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    Content by Mika Satomi and Hannah Perner-Wilson
    The following institutions have funded our research and supported our work:

    From 2013-2015 Mika is a guest professor at the eLab at Kunsthochschule Berlin-Weissensee

    From July - December 2013 Hannah was a researcher at the UdK's Design Research Lab

    From 2010-2012 Mika was a guest researcher in the Smart Textiles Design Lab at The Swedish School of Textiles

    From 2009 - 2011 Hannah was a graduate student in the MIT Media Lab's High-Low Tech research group led by Leah Buechley


    In 2009 Hannah and Mika were both research fellows at the Distance Lab


    Between 2003 - 2009 Hannah and Mika were both students at Interface Cultures
    We support the Open Source Hardware movement. All our own designs published on this website are released under the Free Cultural Works definition
    Example Projects

    Beaded Tilt Sensor Swatch

    A heavy metal bead strung on conductive thread and surrounded by conductive fabric petals, makes for a simple six way digital tilt switch. When the metal bead makes contact with one of the petals it completes the circuit to an LED light, causing it to light up. This very simple technique for detecting direction of tilt can be used in many different ways and variations, and this swatch aims to illustrate the basic functionality of the design.

    Links:
    Battery pocket >> http://www.kobakant.at/DIY/?p=4432
    Tilt Sensor >> http://www.kobakant.at/DIY/?p=201
    Tilt Sensing Bracelet >> http://www.kobakant.at/DIY/?p=529
    Tilt sensing quilt >> http://www.plusea.at/?p=430
    Swatchbook exchange >> http://etextile-summercamp.org/?p=705


    Materials:
    copper polyester taffeta fabric, silver plated nylon fabric, Karl-Grimm copper thread 7×1 fach verseilt kupfer blank 3981, silver plated nylon thread 117/17 2ply, heavy metal bead, glass/plastic beads, green or black silk taffeta fabric, cotton thread, HeatnBond fusible interfacing, solder, 0603 surface mount green LEDs, CR2032 coin-cell battery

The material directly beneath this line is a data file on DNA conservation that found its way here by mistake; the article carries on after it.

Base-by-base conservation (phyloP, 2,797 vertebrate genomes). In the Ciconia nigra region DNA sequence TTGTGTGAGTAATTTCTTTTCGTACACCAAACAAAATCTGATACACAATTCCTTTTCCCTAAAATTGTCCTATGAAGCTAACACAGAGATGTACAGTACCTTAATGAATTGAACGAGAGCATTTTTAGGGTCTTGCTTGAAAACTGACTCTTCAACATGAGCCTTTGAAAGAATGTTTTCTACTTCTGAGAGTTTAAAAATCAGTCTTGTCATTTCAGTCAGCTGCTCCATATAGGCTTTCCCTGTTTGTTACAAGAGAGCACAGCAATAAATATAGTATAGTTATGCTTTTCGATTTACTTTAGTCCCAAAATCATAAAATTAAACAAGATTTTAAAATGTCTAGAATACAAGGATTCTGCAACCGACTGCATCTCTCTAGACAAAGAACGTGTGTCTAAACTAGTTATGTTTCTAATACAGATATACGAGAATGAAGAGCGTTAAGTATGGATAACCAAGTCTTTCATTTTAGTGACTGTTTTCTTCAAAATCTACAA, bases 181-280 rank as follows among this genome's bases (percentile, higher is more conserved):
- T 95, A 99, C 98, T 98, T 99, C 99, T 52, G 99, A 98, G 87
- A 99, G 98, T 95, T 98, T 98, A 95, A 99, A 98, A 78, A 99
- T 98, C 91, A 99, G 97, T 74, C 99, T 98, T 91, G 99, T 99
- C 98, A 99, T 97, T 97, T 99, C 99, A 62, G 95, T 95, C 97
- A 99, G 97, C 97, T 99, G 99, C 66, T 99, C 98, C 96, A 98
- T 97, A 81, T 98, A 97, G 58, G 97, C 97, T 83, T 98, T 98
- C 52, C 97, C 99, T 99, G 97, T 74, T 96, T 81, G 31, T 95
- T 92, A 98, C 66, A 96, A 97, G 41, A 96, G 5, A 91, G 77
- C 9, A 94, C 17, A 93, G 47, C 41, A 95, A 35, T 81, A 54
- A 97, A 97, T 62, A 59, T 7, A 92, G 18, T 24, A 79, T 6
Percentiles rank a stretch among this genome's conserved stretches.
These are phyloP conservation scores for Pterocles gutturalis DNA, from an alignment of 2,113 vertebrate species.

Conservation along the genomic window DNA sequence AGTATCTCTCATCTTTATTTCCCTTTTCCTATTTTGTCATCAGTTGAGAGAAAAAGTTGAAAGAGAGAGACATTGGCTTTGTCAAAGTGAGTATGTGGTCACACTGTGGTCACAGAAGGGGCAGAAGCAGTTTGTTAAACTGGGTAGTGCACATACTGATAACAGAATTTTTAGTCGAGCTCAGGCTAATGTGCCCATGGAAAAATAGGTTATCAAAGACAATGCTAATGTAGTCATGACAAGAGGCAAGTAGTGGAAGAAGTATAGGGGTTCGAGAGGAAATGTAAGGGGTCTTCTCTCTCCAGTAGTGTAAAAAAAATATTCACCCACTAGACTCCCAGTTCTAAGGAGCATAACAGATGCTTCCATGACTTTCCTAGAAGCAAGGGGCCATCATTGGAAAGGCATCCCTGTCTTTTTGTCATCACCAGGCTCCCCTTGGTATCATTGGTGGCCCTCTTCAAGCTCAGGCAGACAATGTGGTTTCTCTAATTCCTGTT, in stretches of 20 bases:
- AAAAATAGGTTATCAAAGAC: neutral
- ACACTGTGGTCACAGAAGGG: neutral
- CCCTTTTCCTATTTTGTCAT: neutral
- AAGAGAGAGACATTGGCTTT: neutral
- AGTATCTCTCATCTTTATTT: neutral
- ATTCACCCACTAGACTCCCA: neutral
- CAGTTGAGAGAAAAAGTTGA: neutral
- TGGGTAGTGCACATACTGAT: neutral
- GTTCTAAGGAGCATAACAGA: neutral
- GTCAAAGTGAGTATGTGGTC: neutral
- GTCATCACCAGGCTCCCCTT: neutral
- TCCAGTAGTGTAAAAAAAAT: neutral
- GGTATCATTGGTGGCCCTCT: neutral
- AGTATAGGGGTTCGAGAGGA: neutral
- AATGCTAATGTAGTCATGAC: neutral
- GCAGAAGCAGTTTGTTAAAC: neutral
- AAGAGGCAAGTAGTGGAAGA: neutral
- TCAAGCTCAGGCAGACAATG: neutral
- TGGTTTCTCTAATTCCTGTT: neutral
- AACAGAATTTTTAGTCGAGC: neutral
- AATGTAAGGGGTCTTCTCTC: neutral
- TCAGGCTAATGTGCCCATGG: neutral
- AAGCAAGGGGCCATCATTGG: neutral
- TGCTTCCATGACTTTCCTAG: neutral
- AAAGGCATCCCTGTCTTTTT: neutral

Materials Links:
    SMD LEDs >> https://www.sparkfun.com/products/11169
    Conductive fabrics >> http://lessemf.com/fabric.html
    Conductive thread >> https://www.sparkfun.com/products/8544
    HeatnBond >> http://www.amazon.com/Thermoweb-Heatn-Ultra-iron-on-Adhesive-17/dp/B0010EM76A/ref=sr_1_1?ie=UTF8&qid=1373608717&sr=8-1&keywords=heatnbond

    Step-by-Step Instructions:
    A square of silk fabric is cut out, the edges folded and sewn to reduce fraying. The conductive petals are lasercut from copper fabric with fusible adhesive backing and fused to the silk base fabric with an iron on medium heat. The coin-cell battery holder is lasercut from stretch conductive fabric, singeing it’s edges to keep them from fraying. The battery pouch is sewn on with a silverized nylon thread which then connect the positive side of the battery to the heavy metal bead. The negative battery lead is made by tying knots at the end of a piece of copper thread and then sewing from the inside of the center of the battery pocket to the the GNDs of all LED lights. The LED lights are soldered on, their positive lead connecting to the copper fabric petal, and their negative lead connecting to the copper thread. The silk base fabric can take high temperatures and does not burn or melt when soldering directly on its surface.

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